This story was updated at 3:39 p.m. EDT.
President Joe Biden has promised ambitious policies that promote renewable energy, advance environmental justice and slash greenhouse gas emissions. At the nexus of it all: a tiny environmental policy shop that Biden promised to elevate but remains woefully understaffed.
The Council on Environmental Quality is a Nixon-era office whose primary mandate is to oversee the National Environmental Policy Act, a 1969 law that requires federal agencies to blunt the environmental impacts of projects like building new highways, renewable energy projects on public lands and the construction of federal buildings.
CEQ’s staff largely operates out of the limelight, but a recent staff list and organizational chart offer new insight into the agency’s inner workings and policy priorities during the Biden administration. Most of the staff is broken down into teams that work on environmental justice, NEPA, conservation, climate change, engagement, and budget and administration. There’s also an office of the chief sustainability officer and the general counsel’s team.
The agency’s focus — and its influence in the White House — can change drastically depending on the administration and on who’s leading the agency.
“Each administration designs its policy offices to its own agenda and needs, and that tells you a lot about their priorities, about their management vision and about the potential effectiveness of what they’re trying to achieve,” said Jim Connaughton, who led CEQ during the George W. Bush administration.
Biden picked Brenda Mallory — a longtime EPA lawyer with expertise in everything from pesticides and hazardous waste to oceans and wetlands — to lead his CEQ. Mallory, the first Black council chair, was also CEQ’s general counsel during the Obama administration.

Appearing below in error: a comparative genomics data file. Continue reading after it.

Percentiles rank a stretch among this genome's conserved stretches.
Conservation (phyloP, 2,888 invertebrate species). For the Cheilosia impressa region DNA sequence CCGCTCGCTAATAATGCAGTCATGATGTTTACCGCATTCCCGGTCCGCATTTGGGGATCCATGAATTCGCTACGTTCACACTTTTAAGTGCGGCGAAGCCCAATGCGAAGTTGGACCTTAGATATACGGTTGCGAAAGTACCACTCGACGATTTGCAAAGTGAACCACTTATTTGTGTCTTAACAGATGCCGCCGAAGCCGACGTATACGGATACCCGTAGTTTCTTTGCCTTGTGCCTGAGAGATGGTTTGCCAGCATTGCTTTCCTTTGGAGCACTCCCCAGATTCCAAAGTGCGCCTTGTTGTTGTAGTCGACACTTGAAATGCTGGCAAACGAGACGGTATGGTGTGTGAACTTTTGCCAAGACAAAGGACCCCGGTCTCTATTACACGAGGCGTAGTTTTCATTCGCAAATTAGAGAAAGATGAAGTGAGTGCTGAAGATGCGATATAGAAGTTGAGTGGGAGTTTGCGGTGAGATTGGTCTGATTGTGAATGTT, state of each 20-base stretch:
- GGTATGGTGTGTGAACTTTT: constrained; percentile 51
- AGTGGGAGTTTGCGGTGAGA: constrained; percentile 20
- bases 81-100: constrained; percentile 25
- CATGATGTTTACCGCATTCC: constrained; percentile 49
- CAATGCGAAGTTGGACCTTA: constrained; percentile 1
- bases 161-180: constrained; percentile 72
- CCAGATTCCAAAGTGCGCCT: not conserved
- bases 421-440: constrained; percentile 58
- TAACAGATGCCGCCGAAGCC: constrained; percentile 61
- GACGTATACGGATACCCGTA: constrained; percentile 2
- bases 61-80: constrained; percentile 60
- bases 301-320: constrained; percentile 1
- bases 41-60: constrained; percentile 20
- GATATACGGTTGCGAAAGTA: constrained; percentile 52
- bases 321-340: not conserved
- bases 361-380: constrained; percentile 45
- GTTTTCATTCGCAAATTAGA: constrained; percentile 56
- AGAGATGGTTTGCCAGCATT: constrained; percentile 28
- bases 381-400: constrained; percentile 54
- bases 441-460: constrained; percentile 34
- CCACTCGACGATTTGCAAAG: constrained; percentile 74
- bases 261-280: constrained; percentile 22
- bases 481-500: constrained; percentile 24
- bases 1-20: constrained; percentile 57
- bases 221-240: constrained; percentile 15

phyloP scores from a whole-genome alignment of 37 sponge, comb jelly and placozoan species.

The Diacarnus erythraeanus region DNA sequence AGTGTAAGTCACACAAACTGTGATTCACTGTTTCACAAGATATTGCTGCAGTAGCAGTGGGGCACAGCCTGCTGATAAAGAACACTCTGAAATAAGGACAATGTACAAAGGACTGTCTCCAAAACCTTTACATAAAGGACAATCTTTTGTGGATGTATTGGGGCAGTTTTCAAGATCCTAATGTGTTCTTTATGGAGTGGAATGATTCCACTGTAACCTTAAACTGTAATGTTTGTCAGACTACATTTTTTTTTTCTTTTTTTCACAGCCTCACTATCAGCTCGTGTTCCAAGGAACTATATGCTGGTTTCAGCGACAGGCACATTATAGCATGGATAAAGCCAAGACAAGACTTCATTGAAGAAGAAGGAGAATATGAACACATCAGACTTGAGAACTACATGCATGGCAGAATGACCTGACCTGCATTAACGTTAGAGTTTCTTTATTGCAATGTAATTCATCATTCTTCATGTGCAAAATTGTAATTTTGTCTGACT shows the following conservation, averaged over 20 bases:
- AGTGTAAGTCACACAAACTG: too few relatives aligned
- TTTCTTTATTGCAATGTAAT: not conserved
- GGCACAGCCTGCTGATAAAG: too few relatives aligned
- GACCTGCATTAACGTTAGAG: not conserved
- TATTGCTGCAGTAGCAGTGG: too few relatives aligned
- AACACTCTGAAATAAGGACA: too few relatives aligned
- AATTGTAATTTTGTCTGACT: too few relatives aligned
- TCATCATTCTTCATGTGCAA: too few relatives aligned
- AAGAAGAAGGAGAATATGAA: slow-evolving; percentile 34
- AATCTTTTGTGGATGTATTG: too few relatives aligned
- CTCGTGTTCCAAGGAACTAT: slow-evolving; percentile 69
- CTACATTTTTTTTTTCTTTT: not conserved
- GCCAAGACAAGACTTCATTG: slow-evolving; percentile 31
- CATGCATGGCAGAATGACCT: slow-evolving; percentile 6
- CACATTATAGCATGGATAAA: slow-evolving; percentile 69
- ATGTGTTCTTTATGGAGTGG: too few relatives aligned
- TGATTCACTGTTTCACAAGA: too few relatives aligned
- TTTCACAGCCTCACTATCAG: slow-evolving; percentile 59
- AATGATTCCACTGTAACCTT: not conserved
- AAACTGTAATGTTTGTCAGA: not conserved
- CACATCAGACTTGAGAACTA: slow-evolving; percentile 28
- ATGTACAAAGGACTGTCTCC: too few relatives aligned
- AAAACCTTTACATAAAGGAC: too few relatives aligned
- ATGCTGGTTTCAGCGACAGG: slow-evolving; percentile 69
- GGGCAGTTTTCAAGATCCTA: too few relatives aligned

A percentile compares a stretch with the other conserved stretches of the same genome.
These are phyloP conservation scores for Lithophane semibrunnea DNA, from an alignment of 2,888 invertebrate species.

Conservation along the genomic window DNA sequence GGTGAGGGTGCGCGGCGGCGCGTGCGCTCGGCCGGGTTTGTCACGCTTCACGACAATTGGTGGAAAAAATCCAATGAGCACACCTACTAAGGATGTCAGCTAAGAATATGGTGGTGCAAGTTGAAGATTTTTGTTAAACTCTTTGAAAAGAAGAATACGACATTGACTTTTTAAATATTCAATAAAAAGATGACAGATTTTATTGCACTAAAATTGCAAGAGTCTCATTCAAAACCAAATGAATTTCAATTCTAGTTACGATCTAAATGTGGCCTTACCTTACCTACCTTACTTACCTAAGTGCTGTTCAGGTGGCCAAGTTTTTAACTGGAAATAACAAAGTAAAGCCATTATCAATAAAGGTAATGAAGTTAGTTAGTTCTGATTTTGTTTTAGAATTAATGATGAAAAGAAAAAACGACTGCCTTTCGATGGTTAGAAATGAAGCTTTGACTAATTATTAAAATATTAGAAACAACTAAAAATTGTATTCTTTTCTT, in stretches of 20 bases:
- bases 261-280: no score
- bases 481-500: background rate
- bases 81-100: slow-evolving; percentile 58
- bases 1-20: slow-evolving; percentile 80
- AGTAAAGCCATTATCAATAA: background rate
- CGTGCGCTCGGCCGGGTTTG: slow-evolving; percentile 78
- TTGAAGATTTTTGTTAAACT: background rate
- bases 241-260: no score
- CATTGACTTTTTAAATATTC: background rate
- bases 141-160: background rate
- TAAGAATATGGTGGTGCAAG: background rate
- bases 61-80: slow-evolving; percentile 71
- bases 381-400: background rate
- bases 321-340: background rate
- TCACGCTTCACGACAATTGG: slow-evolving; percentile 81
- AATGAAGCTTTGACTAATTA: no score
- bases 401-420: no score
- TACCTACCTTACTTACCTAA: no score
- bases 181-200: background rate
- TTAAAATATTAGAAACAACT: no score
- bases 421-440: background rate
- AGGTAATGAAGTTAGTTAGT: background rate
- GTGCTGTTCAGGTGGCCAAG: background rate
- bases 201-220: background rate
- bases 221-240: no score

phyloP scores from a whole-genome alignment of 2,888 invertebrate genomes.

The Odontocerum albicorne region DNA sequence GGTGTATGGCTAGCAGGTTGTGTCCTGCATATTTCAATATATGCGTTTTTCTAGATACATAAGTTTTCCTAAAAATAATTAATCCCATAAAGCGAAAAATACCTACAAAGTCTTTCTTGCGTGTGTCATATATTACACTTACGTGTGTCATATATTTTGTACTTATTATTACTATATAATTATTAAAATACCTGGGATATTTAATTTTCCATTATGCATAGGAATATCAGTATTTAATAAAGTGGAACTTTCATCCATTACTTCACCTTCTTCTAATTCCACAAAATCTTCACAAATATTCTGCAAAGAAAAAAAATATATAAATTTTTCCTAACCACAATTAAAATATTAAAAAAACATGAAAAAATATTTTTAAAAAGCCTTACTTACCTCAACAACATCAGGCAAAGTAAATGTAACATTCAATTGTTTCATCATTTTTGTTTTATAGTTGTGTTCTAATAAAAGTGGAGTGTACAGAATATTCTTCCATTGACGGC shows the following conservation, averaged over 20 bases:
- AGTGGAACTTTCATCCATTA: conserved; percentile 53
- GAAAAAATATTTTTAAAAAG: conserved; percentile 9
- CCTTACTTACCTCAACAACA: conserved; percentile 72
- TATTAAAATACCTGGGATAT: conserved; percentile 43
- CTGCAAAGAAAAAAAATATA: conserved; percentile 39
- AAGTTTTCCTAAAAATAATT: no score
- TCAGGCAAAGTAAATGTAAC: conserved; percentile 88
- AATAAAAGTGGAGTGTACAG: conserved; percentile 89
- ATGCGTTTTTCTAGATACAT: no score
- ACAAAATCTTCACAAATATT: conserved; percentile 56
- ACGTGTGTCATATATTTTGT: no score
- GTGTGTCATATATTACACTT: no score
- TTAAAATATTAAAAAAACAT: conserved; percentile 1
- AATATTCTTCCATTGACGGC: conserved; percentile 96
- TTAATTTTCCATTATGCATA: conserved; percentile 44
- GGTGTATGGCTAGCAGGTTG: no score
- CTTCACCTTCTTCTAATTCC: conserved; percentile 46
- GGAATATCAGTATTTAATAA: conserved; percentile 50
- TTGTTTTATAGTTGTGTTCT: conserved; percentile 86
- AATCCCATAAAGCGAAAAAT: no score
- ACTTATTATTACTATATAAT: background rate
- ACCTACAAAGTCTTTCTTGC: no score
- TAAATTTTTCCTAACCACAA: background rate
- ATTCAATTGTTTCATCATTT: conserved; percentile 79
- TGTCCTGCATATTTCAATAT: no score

She and her small staff were handed some of the Biden administration’s biggest environmental priorities, including overhauling Trump-era changes to NEPA and following through on Biden’s ambitious environmental justice promises. The Biden administration has pledged to channel 40 percent of federal climate-related investments to disadvantaged communities and to track its progress with a new scorecard.
But CEQ has already fallen behind on multiple key goals, including the scorecard, which was supposed to be released two months ago, and the climate and economic screening tool, which was released in February in draft form after a six-month delay.
Mallory’s team is made up of 55 employees, according to a staff list that was current on April 4. They include veterans of the Obama administration, think tanks, Capitol Hill offices and cities. The majority of them are detailees, meaning they’re basically on loan from other federal agencies.
Mallory and some of her aides have offices in the Eisenhower Executive Office Building next to the West Wing; the bulk of CEQ’s staff works out of Jackson Place town homes on Lafayette Square.
Climate and environmental justice advocates want to see the agency’s staff beefed up dramatically so CEQ can keep pace with what the White House calls “the most ambitious environmental justice agenda ever undertaken by an administration.”
Concerns about CEQ’s staffing and morale were amplified earlier this year when its top environmental justice official left about a year after Biden’s inauguration.
“I got dangerously close to burnout,” CEQ’s former director for environmental justice, Cecilia Martinez, told The Washington Post in January.
CEQ only had funding for 14 full-time employees during Biden’s first year in office, according to budget documents released by the White House.
The agency now has 17 dedicated staffers after the most recent government spending bill allowed the agency to increase its ranks to a total of 22 full-time staffers, an agency spokesperson told E&E News. Biden’s budget request for 2023 would keep that number at 22 (Greenwire, March 30).